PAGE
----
Deteriorating finances at the central bank have been accompanied by similar problems in the banking system as companies struggle to repay their debts. While official data shows that bad loans in the industry as a proportion of total loans were flatlining at a little over 4 percent in the third quarter, they do not show the full picture, economists say.
Turkish banks have more bad debt than headline figures suggest, Fitch said in September. It said regulatory forbearance, including the relaxation of rules on what constitutes a bad loan and the deferral of many loan repayments on government orders, hide a murky picture for the industry.
Turkey’s central bank said last week that corporate debt as percentage of GDP in Turkey has increased to 69 percent from 56 percent at the start of the year. Debt levels are now well above the global average, it said.
Earlier this month, Turkish businessmen called on the government to ensure banks defer repayment of interest and capital on a large swathe of loans to help ease their finances. A waiver on the payment of interest and capital on the lending, put in place earlier this year following the outbreak of COVID-19, is now ending.
As well as a deterioration in the finances of Turkish companies, levels of employment in the country have dipped sharply, hurting consumer finances. Any increases in income for households have failed to keep pace with the rising cost of goods and services, placing heavy financial pressure on many.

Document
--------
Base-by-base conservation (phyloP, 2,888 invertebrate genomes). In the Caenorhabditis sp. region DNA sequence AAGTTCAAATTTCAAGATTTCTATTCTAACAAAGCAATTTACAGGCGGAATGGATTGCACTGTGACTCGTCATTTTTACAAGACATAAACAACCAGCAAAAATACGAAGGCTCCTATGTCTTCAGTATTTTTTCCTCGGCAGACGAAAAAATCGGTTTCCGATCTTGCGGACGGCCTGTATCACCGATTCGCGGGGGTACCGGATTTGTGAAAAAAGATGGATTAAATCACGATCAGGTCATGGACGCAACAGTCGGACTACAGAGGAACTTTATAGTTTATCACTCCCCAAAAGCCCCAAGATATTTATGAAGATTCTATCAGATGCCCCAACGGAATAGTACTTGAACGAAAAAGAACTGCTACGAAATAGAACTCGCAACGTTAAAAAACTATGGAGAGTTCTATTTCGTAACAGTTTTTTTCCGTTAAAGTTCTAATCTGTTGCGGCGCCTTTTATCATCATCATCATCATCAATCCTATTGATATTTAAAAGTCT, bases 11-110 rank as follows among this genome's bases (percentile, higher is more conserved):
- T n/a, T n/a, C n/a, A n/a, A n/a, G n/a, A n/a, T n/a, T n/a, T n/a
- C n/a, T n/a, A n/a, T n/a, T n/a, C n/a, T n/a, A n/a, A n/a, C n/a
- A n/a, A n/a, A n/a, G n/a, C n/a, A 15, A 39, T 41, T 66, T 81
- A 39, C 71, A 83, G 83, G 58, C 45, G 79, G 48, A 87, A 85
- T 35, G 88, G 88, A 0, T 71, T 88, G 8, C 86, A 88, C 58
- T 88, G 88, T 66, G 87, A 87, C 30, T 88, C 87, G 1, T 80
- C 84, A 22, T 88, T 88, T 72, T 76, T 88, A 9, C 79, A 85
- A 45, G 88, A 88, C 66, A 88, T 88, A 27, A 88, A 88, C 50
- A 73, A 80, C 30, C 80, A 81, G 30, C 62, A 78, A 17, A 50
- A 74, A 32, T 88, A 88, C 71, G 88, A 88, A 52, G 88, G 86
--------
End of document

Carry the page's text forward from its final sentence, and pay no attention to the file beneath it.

The number of people out of work and not seeking a job in Turkey rose by 2.6 million to 31 million in the 12 months to September, according to official data. The labour force has shrunk by 1.4 million to 31.7 million.
Turkey’s unemployment rate edged up to 13.2 percent in the three months to September from 12.9 percent at the end of June. But the small increase is flattered by a government ban on companies firing workers and the hundreds of thousands of people who have been placed on unpaid leave and who are not included in the official figures.
Losses for the lira and accelerating inflation also mean that poverty in Turkey is also on the rise.
A four-member family must now spend 2,516 liras ($323) per month to pay for a healthy and balanced diet, the Confederation of Turkish Trade Unions (Türk-İş) said in a report last week, higher than the monthly net minimum wage of 2,324 liras.
The poverty line in Turkey, which includes money spent on items such as clothing, rent, utility bills, education and health, stands at 8,197 liras, Türk-İş said, more than three times minimum wage levels.
Because employment in the country is declining, companies who hire new staff are now paying them less, when including increases in the cost of living.
Wages for Turkish workers increased by 9.7 percent in the third quarter from a year ago, according to Monday’s GDP data. That increase lags inflation of just under 12 percent.
Turkey’s GDP data is also cloaking the erosive effects of lira depreciation. While economic output rose by 6.7 percent in the third quarter in lira terms, it is declining when measured in hard currency.
Growth data in Turkey is calculated in liras and then adjusted to account for the effect of inflation. In dollar terms, Turkey’s economy registered a contraction in the third quarter. Output was $197.4 billion in the three months to September, a decrease of 3.3 percent from the same period of last year.